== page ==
Posted: 08 Oct. 2019 5 min. read

How might population health change with the future of health?

By Sarah Thomas, managing director, Deloitte Center for Health Solutions, Deloitte Services LP

I recently returned from a population-health conference in Scottsdale where I highlighted Deloitte’s vision for the future of health. Some of the other speakers shared strategies they’ve used to reduce costs and improve health outcomes among their high-risk populations. We heard presentations on social determinants of health, opioid addiction and abuse, strategies for combining population health with behavioral health, and ideas to support older people who need long-term services. I was impressed with the success of these programs, but it was sobering to hear about the challenges some health systems and health plans continue to face when trying to combine data with change management. I also heard many of the same concerns I’ve been hearing for years around needing to demonstrate the return on investment (ROI) for population-health programs.

One of the most interesting sessions profiled a health system that is using artificial intelligence (AI) to sift through data to identify the highest-risk patients. Once identified, care teams proactively reach out to these patients with focused care management. It was interesting to hear that the program’s developers do not know exactly how the AI finds these high-risk patients.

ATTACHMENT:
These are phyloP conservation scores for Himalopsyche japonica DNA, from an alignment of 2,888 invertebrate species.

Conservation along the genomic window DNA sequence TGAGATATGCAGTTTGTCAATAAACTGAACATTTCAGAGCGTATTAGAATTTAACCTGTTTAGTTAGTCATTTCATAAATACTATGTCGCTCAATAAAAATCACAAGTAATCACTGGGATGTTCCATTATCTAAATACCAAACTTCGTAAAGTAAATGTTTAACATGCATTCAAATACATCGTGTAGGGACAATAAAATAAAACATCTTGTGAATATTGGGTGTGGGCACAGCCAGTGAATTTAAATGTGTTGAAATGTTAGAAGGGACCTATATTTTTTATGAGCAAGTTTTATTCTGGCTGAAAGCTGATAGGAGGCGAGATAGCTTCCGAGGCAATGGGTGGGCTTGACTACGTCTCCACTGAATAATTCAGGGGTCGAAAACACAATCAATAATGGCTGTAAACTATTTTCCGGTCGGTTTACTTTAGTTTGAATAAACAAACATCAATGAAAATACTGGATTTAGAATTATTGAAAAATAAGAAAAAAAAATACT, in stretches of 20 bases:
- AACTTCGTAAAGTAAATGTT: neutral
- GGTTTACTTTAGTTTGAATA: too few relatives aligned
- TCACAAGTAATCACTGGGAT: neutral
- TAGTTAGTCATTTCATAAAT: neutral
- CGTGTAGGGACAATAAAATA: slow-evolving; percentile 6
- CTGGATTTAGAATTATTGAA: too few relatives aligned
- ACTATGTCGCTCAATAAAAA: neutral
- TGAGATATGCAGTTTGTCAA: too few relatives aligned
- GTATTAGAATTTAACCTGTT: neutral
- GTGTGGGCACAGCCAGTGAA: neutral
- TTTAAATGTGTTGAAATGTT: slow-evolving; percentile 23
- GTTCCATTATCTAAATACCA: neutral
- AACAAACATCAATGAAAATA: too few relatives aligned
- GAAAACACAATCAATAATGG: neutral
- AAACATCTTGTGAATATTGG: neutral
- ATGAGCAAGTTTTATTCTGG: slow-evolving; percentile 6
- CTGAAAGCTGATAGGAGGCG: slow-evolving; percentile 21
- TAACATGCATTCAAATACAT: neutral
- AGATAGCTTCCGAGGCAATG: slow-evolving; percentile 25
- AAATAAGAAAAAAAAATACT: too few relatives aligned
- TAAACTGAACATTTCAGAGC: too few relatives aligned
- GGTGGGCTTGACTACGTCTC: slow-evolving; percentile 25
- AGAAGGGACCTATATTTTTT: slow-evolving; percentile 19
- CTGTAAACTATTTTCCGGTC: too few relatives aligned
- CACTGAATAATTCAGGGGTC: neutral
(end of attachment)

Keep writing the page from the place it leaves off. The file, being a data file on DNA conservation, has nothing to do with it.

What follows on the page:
Over the past year, Deloitte’s Center for Health Solutions has published a number of reports, blogs, and news items outlining our vision for the future of health and its likely impact on health industry stakeholders and outside organizations that are interested in moving into this space. My presentation went through a thought process of considering what the term population health might mean once the trends we see converging play out.

Here are a few of my thoughts on the challenges we face today, and where I expect we could be 20 years from now:

  1. The definition of health will likely change: Despite our growing knowledge around the drivers of health—and the fact that this knowledge is being integrated into population health—our industry remains largely focused on care. Population health is no different. The measures of success typically include reduced emergency-room (ER) visits, fewer readmissions, and better care quality. By 2040, we expect the definition of health will extend beyond physical and behavioral health to include spiritual, emotional, and even financial well-being. Similarly, the definition of population health will likely evolve along a similar path, and the measures of success and ROI will likely change with it.
  2. New data streams could help support population health: At best, today’s population-health professionals have access to claims data and medical records. Sometimes they also have access to data collected from individuals related to social determinants and their other health needs. We know that the data are often incomplete, sometimes not easily shared, and often lagging. Fast forward to 2040 when we expect radically interoperable data to be prevalent throughout the health system. Not only do I expect many of today’s challenges will have been solved, but I also foresee new data streams flowing into population-health programs. This could include genetic information, biome data, personal priorities for well-being, and an understanding of which behavioral-economics strategies are most motivating. I expect we will also gain deep insights into our health that have been generated by highly evolved AI technology. This information should be easy to understand and could be used to improve our health or maintain our well-being.